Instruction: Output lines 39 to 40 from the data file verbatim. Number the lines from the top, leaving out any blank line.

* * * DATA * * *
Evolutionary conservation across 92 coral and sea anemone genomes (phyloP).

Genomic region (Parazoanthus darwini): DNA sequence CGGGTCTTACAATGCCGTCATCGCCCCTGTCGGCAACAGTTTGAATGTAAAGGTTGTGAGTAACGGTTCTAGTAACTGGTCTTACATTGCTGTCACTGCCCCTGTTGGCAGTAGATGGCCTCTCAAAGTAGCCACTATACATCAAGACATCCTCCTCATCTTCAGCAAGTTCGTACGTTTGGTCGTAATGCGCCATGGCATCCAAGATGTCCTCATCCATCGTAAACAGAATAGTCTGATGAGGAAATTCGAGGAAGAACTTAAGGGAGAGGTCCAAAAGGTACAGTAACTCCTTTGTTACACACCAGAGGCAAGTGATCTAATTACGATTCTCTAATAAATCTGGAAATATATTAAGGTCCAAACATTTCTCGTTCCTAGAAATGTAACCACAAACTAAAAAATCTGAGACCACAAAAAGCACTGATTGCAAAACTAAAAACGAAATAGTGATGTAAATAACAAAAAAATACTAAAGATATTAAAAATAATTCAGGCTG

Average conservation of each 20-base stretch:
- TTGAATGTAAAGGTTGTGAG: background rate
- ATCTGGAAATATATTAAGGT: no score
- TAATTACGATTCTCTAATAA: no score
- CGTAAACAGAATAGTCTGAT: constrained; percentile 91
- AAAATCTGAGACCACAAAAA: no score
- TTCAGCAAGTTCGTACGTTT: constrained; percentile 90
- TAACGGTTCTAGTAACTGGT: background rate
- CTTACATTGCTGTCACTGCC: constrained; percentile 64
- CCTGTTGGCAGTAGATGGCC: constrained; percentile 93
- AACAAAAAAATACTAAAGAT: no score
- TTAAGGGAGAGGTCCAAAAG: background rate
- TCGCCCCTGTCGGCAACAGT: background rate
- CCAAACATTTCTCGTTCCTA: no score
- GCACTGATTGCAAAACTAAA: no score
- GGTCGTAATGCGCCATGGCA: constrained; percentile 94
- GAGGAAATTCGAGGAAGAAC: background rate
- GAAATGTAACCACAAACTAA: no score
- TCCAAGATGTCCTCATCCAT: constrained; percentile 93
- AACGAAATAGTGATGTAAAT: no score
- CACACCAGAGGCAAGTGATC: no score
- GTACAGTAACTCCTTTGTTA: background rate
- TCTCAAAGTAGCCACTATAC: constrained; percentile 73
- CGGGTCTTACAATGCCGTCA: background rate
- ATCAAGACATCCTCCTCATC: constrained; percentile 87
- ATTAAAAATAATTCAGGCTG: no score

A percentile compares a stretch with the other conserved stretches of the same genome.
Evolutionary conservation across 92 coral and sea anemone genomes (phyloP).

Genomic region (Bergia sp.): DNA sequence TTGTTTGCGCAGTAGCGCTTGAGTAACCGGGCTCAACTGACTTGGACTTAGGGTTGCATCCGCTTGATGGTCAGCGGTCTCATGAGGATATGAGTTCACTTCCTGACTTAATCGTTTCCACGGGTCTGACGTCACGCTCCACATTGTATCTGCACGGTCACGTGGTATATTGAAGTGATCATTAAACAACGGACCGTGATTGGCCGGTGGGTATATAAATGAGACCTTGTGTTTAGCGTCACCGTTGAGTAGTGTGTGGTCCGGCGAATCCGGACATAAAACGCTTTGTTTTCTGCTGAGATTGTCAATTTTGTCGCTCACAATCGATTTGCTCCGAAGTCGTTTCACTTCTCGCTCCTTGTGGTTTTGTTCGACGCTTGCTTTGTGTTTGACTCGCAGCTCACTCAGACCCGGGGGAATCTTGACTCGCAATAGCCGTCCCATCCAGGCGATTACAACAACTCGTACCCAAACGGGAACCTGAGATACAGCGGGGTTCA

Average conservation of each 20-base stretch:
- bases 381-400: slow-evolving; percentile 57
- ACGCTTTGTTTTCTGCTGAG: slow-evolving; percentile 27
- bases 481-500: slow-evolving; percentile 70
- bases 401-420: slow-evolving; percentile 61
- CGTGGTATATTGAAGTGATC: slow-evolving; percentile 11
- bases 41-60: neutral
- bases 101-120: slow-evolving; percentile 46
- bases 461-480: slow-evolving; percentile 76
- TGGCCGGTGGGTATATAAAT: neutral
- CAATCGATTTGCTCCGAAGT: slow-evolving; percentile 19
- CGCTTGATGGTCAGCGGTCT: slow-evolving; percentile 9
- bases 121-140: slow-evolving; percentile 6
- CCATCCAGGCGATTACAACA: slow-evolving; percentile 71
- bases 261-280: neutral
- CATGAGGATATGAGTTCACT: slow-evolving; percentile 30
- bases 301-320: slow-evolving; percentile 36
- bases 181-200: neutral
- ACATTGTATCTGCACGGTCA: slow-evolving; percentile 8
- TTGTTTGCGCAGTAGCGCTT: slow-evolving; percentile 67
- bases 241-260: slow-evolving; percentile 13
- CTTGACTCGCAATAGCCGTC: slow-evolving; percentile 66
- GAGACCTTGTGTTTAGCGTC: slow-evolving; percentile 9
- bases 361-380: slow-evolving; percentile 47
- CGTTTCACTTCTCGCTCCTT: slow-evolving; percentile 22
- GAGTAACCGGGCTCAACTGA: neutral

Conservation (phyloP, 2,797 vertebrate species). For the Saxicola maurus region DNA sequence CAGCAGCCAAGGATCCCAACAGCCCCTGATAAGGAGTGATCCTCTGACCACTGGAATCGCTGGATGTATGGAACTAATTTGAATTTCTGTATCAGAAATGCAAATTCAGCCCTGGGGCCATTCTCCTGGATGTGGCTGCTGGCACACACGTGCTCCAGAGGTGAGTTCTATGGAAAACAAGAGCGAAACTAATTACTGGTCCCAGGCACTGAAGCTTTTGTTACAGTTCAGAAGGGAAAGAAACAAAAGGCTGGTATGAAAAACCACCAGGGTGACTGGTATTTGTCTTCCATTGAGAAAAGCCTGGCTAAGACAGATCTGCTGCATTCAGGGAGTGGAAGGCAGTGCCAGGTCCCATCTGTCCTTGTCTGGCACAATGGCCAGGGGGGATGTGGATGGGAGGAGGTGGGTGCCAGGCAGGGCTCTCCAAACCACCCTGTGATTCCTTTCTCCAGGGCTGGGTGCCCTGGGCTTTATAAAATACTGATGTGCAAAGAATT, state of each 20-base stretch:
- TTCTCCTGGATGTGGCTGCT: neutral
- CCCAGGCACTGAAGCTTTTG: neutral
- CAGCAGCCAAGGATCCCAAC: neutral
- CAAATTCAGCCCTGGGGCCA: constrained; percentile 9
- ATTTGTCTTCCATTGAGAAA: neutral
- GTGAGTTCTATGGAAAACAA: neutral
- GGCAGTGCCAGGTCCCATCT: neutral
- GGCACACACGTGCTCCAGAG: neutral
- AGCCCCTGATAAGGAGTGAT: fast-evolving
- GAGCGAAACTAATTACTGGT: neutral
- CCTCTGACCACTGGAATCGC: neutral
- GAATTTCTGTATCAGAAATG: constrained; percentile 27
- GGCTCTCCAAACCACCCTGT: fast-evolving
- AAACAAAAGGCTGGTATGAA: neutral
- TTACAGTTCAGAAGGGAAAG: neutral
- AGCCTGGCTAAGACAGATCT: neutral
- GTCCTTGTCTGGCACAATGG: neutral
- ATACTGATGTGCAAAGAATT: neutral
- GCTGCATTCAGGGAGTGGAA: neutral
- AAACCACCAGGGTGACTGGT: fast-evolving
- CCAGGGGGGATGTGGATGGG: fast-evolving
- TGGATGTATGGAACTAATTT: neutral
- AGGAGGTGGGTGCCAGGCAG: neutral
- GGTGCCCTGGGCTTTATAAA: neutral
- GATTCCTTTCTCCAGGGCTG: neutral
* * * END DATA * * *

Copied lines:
- bases 101-120: slow-evolving; percentile 46
- bases 461-480: slow-evolving; percentile 76